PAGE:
LEO's Sobriety Issue: Seven stories of sobriety for the new year


LEO’s Sobriety Issue: We love to drink, smoke but... put down that glass, ?blunt for a moment of ?self-reflection

It seems ironically subversive, maybe even canonically wrong, for LEO to write about sobriety, given our love of all things alcohol and all advertisers who sell alcohol on our pages. But who among us hasn’t thought at least once about how much they drink, or taken a break from the sauce (Dry January), or thought about slowing down? Especially with the new year.

And that is just the legal stuff. Opioids. Meth. Weed... We are a species prone to addiction, and only we can decide for ourselves when enough is too much.

Let’s consider alcohol, the most prevalent way to get loose. We know it isn’t good for you: the Centers for Disease Control and Prevention says it causes about 88,000 deaths a year. But we also know that as with all things human, there are nuances and gradations overlaid on context when it comes to how we handle drinking. For instance, some studies also say light or moderate drinking may even be healthful. But what does that mean exactly?

Not every drinker is an alcoholic. And not every drinker who is not an alcoholic should continue drinking. Among the ways of figuring out where you are on the spectrum is to compare your... er, habits with the Diagnostic and Statistical Manual of Mental Disorders-5 definition of Alcohol Abuse Disorder. It says you have AAD if, in at least two instances in the past year, you:

— Had times when you ended up drinking more, or longer, than you intended?

— More than once wanted to cut down or stop drinking, or tried to, but couldn’t?

— Spent a lot of time drinking? Or being sick or getting over the aftereffects?

— Wanted a drink so badly you couldn’t think of anything else?

— Found that drinking — or being sick from drinking — often interfered with taking care of your home or family? Or caused job troubles? Or school problems?

— Continued drinking even though it was causing trouble with your family or friends?

— Given up or cut back on activities that were important or interesting to you, or gave you pleasure, in order to drink?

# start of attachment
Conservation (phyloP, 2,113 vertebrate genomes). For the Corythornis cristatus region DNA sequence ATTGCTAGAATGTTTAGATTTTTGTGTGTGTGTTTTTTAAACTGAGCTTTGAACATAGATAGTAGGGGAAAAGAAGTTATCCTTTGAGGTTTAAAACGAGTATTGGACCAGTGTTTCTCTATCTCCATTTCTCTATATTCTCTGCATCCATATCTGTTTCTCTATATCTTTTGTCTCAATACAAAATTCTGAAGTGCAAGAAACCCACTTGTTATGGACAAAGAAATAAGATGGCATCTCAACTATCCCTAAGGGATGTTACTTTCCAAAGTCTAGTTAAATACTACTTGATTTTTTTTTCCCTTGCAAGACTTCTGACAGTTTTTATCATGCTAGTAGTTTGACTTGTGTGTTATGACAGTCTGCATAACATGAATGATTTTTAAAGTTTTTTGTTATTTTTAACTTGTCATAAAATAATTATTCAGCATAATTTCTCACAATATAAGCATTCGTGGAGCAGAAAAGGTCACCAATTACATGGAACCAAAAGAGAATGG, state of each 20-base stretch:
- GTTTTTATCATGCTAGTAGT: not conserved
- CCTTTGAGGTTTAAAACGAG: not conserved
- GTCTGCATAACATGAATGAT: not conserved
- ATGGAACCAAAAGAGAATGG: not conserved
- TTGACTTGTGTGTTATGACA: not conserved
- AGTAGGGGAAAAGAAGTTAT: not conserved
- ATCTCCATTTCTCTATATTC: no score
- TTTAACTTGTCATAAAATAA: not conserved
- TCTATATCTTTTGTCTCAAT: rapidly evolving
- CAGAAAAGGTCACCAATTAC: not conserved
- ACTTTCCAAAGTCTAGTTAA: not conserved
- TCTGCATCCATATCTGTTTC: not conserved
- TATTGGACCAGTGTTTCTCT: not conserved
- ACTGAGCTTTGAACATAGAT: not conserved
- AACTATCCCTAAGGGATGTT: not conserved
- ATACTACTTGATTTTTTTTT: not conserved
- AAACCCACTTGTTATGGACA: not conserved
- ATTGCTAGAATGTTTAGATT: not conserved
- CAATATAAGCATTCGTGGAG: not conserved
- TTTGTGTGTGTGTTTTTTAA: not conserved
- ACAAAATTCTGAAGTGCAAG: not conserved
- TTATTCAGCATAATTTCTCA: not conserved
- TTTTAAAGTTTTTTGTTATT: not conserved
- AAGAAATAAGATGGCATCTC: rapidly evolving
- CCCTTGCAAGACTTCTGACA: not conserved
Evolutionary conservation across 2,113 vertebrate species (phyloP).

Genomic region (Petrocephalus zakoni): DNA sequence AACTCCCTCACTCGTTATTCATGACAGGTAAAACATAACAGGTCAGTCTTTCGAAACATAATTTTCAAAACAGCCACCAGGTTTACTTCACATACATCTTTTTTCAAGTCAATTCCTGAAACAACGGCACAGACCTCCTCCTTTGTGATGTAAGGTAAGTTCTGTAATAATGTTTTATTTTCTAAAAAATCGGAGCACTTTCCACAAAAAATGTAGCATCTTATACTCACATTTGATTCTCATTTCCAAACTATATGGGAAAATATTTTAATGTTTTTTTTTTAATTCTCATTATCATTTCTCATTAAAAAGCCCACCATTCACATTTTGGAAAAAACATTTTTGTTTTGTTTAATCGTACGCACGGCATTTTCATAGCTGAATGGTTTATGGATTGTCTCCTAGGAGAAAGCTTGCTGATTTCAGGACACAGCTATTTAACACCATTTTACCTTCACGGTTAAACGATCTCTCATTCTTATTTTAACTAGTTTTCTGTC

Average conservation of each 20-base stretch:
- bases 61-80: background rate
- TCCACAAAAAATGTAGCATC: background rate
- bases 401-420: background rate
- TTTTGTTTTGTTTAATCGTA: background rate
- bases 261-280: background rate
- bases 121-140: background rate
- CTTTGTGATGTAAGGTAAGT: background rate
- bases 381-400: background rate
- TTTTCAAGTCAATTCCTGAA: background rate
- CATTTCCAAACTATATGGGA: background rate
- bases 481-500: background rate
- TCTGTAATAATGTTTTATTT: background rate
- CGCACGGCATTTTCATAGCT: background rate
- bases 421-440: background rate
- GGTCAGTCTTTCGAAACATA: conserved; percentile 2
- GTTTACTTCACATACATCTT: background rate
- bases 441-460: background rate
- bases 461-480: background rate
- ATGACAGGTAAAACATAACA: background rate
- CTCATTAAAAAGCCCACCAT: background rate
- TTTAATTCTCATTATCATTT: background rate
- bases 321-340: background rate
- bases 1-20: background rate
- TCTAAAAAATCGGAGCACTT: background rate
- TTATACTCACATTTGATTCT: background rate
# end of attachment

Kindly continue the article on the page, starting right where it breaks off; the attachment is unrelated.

— More than once gotten into situations while or after drinking that increased your chances of getting hurt (such as driving, swimming, using machinery, walking in a dangerous area or having unsafe sex)?

— Continued to drink even though it was making you feel depressed or anxious or adding to another health problem? Or after having had a memory blackout?

— Had to drink much more than you once did to get the effect you want? Or found that your usual number of drinks had much less effect than before?

— Found that when the effects of alcohol were wearing off, you had withdrawal symptoms, such as trouble sleeping, shakiness, restlessness, nausea, sweating, racing heart or a seizure? Or sensed things that were not there?

Mild Alcohol Abuse Disorder is defined as two to three symptoms. Moderate covers four to five, and severe is six or more.

Should you quit or cut back? That is for you to decide. The above list provides some insight into alcohol use. The stories below are of people who answered the question for themselves about drinking and a few other, popular ways to lose sobriety. Check yo self.

Five stories of why and how people have sought sobriety

What follows are interviews with four Louisvillians who struggled with how they were living and whom they wanted to be. They are presented with minimal comment from me, but each story is pulled from much longer interviews, so they have been editing for length and clarity. Places of employment have been edited out, and full names are not always used.

Some struggled with alcohol, and some with other substances. The harder stuff may not be advertised in the back of LEO, but that doesn’t stop us from becoming addicted to it.

I guess I should say there actually are five people in the following article.... because, if there’s enough room, I’ll tell you a little bit of my story too.

My name is Eli. I’m an alcoholic. With the help of my higher power, good sponsorship and the love of my wife and my puppies, I have been sober for eight years, three months and 10 days.

M.A. is a 41-year-old small business owner. He didn’t have any problems with drugs. He quit drinking four years ago.

When did you start drinking?

I remember the first time I had alcohol I was like 6 years old, and it was kind of like the traditional sip of dad’s beer. In my family, my father never drank a lot. He’d have a drink with a meal. My grandmother would have a glass of wine, but I’ve never seen either one of them drunk. Drinking wasn’t a big deal.

When did it start being a problem?

I did the usual drinking in college, and then, after that, I’d kind of been seeing the same girl for a long time, and things went really bad, and I fell into a depression and started drinking just to. I was sort of...It was a crutch. Like, I’ll drink now so I don’t have to deal with reality. But as I got older, I kind of got hold of myself. But then, it started coming back?